Wallacedene flooded with sewage

Residents want the park fenced, but the City of Cape Town says it was once but the fence was stolen.

Wallacedene residents are growing increasingly angry about sewage spills and blocked drains in the area.

Some have threatened to take to the streets to protest over poor living conditions and what they feel is an unwillingness on the part of the authorities to act.

Sewage spills and illegal dumping are an almost daily reality in Wallacedene, but councillors say residents are themselves to blame (“Residents blamed for sewage spills,” Northern News, May 8.)

The residents have shot back, saying councillors are either “no shows” when asked for help or offer only temporary fixes or none at all.

In Swellini Street, with its mix of municipal houses and shacks, the road is flooded with sewage and there is an open drain outside an unregistered creche and play park.

Creche owner Cingantwa Nkwali stops the children playing in the front yard in case one runs out and slips into the drain.

“I have to take extra care of my children because I don’t want them to be sick. Fortunately, none of them are sick now but this could become worse especially with the winter rains,” she said.

The Swellini Park was also out of bounds, she said.

“Children are not always aware of what’s happening; they just want to play. So they will innocently run to the park and slip in. This is dangerous,” she said, holding her head.

Residents are unhappy that there’s no fence around the park, which opens onto busy Botfontein Road. They say it’s too easy for a child to be snatched from the park or to run into the road and get hit by a car.

Ntomboxolo Matya, of Mayonga Street, said her 12-year-old son had a severe skin rash, which she blames on poor water quality.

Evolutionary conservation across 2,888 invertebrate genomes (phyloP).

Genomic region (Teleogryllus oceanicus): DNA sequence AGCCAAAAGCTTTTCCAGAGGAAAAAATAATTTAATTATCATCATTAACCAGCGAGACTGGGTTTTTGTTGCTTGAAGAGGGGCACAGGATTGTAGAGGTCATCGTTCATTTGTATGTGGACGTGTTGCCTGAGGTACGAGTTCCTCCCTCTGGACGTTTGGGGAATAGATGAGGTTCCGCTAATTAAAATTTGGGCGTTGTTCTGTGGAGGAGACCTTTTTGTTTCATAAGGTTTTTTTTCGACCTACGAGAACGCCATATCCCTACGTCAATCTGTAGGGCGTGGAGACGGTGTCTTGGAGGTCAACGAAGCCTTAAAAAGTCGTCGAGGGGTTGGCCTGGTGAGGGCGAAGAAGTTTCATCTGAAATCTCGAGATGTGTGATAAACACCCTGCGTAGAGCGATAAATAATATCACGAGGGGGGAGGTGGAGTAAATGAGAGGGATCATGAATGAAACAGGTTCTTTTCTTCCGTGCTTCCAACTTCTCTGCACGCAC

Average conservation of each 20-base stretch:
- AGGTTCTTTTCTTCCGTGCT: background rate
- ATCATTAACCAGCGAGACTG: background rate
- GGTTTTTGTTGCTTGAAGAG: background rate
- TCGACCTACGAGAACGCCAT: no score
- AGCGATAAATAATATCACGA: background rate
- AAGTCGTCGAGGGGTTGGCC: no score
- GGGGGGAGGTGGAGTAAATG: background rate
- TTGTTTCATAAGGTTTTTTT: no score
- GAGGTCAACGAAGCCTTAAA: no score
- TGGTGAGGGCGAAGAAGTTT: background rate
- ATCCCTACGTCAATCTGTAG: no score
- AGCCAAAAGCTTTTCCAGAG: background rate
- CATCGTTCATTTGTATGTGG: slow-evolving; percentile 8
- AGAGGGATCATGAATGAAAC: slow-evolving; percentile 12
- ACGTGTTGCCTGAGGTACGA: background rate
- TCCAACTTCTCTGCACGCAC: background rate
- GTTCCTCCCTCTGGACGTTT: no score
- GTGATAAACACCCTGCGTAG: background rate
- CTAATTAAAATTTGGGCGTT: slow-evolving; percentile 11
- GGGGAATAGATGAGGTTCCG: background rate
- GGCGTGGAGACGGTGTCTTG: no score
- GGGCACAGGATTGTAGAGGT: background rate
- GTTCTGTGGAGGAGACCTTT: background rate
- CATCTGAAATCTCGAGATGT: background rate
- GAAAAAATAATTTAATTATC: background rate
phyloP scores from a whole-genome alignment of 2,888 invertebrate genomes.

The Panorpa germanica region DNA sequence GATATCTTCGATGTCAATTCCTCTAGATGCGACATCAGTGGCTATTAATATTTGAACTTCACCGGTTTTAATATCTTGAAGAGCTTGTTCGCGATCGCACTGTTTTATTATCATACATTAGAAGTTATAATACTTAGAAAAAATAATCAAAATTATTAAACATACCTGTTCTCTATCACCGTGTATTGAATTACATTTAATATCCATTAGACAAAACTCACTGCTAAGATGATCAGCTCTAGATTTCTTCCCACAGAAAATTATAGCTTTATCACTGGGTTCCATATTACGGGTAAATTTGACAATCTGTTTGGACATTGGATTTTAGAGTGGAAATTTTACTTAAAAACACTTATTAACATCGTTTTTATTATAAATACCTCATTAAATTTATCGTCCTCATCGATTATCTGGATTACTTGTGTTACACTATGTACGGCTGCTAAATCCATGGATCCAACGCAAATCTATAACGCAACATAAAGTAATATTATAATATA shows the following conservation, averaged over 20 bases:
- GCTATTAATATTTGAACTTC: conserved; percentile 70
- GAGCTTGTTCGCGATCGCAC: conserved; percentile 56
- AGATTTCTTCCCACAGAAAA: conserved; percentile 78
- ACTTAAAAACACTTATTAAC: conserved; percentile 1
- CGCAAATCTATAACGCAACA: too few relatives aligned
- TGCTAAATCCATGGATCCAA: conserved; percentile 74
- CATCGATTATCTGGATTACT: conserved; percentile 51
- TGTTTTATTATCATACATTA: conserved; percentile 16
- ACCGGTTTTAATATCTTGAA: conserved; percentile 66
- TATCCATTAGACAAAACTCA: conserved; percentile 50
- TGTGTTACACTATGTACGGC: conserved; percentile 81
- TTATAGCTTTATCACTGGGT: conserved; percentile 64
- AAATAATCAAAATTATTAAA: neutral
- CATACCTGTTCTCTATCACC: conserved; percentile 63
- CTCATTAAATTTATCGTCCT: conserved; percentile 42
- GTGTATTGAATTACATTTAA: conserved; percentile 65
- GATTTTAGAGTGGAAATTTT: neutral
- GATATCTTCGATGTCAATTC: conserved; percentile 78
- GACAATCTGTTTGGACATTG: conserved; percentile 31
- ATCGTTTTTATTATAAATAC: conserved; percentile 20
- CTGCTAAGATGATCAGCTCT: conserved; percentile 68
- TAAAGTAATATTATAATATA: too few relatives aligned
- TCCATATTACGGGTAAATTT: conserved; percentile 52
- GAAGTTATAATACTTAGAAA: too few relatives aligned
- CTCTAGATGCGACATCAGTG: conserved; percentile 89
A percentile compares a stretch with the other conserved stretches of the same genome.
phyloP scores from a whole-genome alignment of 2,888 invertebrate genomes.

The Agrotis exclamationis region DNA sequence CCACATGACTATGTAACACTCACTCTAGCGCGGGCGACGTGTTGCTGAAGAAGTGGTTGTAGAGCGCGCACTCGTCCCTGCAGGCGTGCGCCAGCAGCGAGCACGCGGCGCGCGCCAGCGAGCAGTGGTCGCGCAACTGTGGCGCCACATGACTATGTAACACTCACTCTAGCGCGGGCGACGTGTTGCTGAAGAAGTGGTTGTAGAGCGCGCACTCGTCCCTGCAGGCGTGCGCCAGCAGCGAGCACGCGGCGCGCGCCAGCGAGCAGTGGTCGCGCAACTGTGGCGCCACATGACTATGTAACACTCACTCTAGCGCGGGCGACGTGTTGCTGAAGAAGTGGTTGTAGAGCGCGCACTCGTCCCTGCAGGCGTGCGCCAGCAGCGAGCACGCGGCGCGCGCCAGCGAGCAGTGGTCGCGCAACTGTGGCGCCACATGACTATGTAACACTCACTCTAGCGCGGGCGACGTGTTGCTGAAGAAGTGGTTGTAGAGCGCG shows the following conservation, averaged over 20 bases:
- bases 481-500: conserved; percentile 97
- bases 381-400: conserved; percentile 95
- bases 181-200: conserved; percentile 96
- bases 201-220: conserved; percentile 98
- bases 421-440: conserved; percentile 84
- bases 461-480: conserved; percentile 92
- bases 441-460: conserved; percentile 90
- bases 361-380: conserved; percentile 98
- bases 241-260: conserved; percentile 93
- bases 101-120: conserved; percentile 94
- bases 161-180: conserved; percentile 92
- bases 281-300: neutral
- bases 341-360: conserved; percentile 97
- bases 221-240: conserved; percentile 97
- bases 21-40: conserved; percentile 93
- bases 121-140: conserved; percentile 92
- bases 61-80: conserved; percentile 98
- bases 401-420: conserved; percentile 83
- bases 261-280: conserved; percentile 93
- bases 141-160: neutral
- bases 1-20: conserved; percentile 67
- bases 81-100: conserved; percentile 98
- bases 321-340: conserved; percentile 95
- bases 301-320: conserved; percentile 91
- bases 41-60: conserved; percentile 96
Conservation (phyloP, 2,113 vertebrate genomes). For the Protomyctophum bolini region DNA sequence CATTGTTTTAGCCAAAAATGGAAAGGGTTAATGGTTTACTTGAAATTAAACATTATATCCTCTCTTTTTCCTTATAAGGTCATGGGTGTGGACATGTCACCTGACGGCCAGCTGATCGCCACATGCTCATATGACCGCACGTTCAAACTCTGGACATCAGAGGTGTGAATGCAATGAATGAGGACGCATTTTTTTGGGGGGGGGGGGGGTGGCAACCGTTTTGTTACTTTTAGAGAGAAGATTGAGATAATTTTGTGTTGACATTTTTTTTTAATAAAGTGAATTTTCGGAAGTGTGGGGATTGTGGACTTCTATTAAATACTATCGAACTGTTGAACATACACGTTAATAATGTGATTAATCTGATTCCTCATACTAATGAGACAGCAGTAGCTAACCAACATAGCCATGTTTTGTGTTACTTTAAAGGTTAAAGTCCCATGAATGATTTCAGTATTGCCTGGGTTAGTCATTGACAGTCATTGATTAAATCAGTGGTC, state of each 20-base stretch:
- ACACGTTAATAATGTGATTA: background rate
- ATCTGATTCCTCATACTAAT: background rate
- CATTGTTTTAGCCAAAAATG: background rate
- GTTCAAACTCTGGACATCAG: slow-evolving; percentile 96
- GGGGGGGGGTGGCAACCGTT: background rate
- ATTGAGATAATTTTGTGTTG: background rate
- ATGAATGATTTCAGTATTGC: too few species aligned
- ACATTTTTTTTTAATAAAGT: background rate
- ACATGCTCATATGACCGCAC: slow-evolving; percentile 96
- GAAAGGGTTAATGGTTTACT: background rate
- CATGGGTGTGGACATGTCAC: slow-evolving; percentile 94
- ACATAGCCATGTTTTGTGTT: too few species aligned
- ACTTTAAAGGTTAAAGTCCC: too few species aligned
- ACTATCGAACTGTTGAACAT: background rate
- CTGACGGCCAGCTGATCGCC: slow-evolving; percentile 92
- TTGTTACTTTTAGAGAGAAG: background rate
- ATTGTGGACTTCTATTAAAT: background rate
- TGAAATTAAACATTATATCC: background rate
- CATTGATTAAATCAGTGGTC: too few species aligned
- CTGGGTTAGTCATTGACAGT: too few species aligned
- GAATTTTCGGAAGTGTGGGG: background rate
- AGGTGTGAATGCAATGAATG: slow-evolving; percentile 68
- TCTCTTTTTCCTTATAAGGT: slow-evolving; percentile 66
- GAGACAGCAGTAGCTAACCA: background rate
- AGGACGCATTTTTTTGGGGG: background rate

“The skin rash is only bad when we come into contact with that water. Our legs are full of small sores, and it bleeds and itches,” she said.

Ever second street in Wallacedene had sewage spills and stagnant water, she said.

Community activist Anele Wondo said Wallacedene’s drains had already been blocked in 2009 when she moved there.

Municipal sanitation staff had done some work on the drain at the start of the year, but the problems had returned with the rains, and Monday May 20 had been particularly bad, she said.

“Even when we contacted the councillor, he comes to have a look but stands from afar. Still there has never been a solution, and we want solutions,” she said.

“The saddest part of all of this is that our community has given up all hope and has stopped reporting these service delivery issues. However, my question is, what about our future generations? They will grow up thinking that this is the right way to live.”

She suggested councillors and City water and sanitation departments meet with the community to propose solutions and ways to curb dumping.

Ward 6 councillor Simpiwe Nonkeyzana did not respond to questions sent on Wednesday May 22 before this edition went to print.

Mayoral committee member for water and waste Xanthea Limberg said staff had dealt with a sewage spill near the park on Tuesday May 7, using disinfectant and bio-enzymes to reduce health risks and odour.

She encouraged residents to report open drains as the covers were usually stolen for scrap or vandalised.

“The City acts on such service requests as soon as the matter is reported and logged onto our system. Residents are urged to report any damaged infrastructure to the City’s call centre on 0860 103 089, or by sending an SMS with the location of the problem, as well as a short description to 31373 (maximum 160 characters).Thereafter, a team will be dispatched to assess and rectify the problem.”

Mayco member for community services and health Zahid Badroodien said nearly R60 000 of ward funding had been used to establish the park in 2011. It had had a fence and palisade gate, but the fence had been stolen in 2017 and the gate had been repeatedly vandalised.

“It’s costly and unsustainable for the recreation and parks department to continue to install a fence, in an area where vandalism takes place continuously. The park is cleaned monthly, but cleanliness cannot be maintained without the support and cooperation of the local community.”